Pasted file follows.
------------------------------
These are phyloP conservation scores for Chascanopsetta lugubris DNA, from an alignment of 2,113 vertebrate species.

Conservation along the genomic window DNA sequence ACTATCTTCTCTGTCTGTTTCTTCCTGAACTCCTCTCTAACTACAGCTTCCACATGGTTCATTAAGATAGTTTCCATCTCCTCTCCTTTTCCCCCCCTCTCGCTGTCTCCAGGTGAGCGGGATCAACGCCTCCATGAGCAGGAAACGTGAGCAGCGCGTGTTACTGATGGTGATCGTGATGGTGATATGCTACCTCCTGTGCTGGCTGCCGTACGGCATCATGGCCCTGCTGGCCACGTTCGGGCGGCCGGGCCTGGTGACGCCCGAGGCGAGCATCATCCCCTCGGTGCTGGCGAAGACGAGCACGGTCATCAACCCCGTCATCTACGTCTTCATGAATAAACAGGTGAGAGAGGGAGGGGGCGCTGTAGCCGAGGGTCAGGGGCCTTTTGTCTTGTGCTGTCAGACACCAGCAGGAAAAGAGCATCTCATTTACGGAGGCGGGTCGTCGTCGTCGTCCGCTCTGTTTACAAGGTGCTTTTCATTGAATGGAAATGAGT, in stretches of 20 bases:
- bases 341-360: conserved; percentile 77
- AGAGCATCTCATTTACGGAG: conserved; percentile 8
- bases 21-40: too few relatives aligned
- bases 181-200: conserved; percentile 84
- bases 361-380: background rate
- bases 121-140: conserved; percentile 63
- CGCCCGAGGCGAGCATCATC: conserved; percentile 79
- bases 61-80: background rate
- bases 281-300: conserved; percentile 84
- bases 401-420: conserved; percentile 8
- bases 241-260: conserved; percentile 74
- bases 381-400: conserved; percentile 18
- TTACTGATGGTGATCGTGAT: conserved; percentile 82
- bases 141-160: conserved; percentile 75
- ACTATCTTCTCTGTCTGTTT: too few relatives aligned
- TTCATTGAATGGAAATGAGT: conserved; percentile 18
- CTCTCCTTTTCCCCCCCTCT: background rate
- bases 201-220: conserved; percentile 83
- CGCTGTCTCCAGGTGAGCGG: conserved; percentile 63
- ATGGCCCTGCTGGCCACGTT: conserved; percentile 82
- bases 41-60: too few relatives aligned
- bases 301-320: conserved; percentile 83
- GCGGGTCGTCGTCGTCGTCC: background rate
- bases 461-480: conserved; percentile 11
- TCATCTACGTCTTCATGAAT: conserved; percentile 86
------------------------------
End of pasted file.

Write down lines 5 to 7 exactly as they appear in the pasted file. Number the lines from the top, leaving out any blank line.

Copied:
- bases 21-40: too few relatives aligned
- bases 181-200: conserved; percentile 84
- bases 361-380: background rate